Monday, 29 April 2019

19th century tin processing and a little nostalgia at Camborne's King Edward Mine Museum

I need very little excuse to visit the King Edward Mine (KEM) Museum in Camborne. It is only 12 miles from Falmouth, and is without doubt one of the world's finest mining museums, and an absolute must for anyone interested in early mining industry. There are very few, if any, places in the world where you can see 19th century gravity concentrators, such as round frames, buddles, Frue Vanners and rag frames, in operation.
Yesterday there was a very well attended Open Day and it was good to catch up with many of our sundowner regulars who are volunteers and give their free time to developing the site and to acting as knowledgeable guides.
KEM is the oldest complete mine site left in Cornwall. The mine was formerly part of South Condurrow Mine, which was abandoned in 1896. Re-opened and developed as a fully operational/training mine by the Camborne School of Mines (CSM), KEM was used up to the mid 1970s when the mill became a store. In 1987 a volunteer group was formed who restored the mill using rescued machinery.
The star attractions in the mill, which simulates operations much as they would have been in the early years of last century, are the Californian Stamps and the Rag Frames, and Carol Richards, a Director of Camborne School of Mines (CSM) Association and a long-term KEM volunteer, has produced two excellent videos showing the stamps and the rag frames in operation.
Carol Richards
Californian stamps were introduced in America during the gold rush of the late 1840s and differed from the traditional Cornish stamps in that the heads were circular in cross-section, rather than square, and the cams that lifted the stems were bevelled, so that as each head was lifted it turned slightly, thus reducing wear. A heavier, re-designed version of this stamp began to be used in Cornwall in the early 20th century.

The stamp battery at KEM is very small, but visitors are always impressed by the deafening noise, which gives some impression of what the now tranquil scene outside KEM must once have been like. The Museum is in the centre of the Camborne mining district, surrounded by ruined engine houses, some of which drove huge stamp batteries. With the engine houses spewing flame and black smoke from their chimneys, amidst a background of the continuous drum of the stamps, the nearby villages could not have beeen described as prime real estate, and it is pretty obvious that licence to operate was not a major consideration in those days.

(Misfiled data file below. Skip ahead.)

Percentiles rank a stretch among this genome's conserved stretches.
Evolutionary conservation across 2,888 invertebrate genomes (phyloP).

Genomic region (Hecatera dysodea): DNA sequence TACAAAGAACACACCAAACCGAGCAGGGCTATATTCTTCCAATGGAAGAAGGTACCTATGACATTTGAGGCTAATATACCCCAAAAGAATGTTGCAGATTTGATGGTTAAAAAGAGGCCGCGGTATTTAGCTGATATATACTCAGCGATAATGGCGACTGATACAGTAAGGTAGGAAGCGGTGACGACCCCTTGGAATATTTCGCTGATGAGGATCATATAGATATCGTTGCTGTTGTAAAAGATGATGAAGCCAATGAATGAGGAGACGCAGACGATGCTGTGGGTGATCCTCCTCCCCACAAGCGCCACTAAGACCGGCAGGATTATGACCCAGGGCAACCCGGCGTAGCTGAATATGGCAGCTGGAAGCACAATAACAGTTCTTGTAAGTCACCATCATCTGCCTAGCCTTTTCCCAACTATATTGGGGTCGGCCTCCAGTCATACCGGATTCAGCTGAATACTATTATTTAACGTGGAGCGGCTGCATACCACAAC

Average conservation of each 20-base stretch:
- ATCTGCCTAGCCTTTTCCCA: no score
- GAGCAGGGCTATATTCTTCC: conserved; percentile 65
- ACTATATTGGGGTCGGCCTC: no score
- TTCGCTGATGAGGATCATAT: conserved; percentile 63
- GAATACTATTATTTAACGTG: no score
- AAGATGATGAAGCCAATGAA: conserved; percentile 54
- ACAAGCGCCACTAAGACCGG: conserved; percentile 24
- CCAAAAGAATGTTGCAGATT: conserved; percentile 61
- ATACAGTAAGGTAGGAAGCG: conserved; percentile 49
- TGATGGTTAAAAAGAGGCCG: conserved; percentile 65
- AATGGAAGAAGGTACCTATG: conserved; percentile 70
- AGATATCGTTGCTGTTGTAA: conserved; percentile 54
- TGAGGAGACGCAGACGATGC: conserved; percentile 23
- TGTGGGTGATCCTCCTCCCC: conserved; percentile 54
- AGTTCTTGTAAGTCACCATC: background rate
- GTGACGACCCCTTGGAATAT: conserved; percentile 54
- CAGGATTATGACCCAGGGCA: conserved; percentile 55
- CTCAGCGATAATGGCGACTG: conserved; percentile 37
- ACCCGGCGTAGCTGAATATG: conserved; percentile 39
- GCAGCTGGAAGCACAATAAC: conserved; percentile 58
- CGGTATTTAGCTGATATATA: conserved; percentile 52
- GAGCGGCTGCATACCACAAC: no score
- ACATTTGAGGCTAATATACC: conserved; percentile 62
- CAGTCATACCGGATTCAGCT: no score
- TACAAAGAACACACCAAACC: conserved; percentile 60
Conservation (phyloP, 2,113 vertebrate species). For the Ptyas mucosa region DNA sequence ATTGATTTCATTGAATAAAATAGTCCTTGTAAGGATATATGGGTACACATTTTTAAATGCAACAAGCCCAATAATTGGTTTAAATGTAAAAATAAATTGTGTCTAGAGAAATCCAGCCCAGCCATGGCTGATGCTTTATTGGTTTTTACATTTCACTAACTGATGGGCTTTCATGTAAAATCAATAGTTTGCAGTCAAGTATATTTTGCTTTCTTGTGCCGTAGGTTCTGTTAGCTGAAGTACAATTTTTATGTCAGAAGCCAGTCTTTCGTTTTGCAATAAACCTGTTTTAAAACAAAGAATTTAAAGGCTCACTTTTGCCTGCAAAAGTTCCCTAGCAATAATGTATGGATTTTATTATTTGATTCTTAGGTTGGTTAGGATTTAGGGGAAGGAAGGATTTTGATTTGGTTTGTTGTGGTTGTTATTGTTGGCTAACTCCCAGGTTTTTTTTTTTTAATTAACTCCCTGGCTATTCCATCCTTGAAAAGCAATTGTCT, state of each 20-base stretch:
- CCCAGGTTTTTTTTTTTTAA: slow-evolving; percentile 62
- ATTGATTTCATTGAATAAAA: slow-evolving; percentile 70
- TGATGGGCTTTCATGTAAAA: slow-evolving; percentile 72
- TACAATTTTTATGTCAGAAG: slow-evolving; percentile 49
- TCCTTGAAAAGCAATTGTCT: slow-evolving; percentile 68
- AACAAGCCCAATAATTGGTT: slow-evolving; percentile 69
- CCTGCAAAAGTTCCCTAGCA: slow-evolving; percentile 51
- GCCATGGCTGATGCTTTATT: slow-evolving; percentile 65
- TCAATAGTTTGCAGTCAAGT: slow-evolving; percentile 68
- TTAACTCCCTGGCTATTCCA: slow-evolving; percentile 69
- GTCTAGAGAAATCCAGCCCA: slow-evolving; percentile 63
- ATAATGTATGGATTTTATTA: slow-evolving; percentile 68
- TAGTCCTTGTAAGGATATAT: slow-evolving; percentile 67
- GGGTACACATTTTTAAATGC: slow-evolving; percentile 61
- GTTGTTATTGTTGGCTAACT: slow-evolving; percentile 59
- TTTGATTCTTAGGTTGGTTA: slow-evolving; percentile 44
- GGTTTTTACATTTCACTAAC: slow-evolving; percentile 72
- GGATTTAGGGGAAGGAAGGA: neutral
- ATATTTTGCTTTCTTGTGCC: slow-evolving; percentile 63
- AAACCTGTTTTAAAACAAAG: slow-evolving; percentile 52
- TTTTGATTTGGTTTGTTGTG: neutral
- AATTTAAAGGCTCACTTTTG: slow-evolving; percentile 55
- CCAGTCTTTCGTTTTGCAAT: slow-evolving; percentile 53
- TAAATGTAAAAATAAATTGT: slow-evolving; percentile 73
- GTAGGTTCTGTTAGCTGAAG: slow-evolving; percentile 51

Rag frames were simple but effective machines, their operation being shown clearly in Carol's video. Like round frames, they were used for the automatic treatment of fine cassiterite slimes, and were developed from hand-operated wooden frames, tended by girls, or bal maidens, which were in use for well over 100 years, until the 1860s.
Bal maidens by the rag frames at Wheal Grenville, adjacent to KEM, c1900
The automatic frame was developed in 1860 and thousands were installed by mines and tin streamers as the recovery of fine tin became important. Many hundreds of rag frames would be linked together to form a “slimes plant” and would have been a common surface feature on many 19th and early 20th century Cornish mines.
Rag frames at the Dolcoath mine, Camborne, in the 1890s
As rag frames were made entirely of wood, nothing remains of these ingenious devices, and the only place where they can now be seen in action is at KEM, and they have always generated much interest during MEI Conference visits to the mill.
Physical Separation '13 delegates by the rag frames
The KEM rag frames were built in the early 1990s by a KEM volunteer, Willie Uren (1925-2010), who had spent most of his working life in the mill at the South Crofty tin mine in Camborne. During his lifetime he saw the traditional equipment, such as stamps, vanners and buddles, replaced by heavy medium separation, ball mills, hydrosizers etc. He came to KEM in 1990 when work on the mill was just commencing and Cornwall was being scoured for old machinery, where it was repaired and erected under Willie's guidance.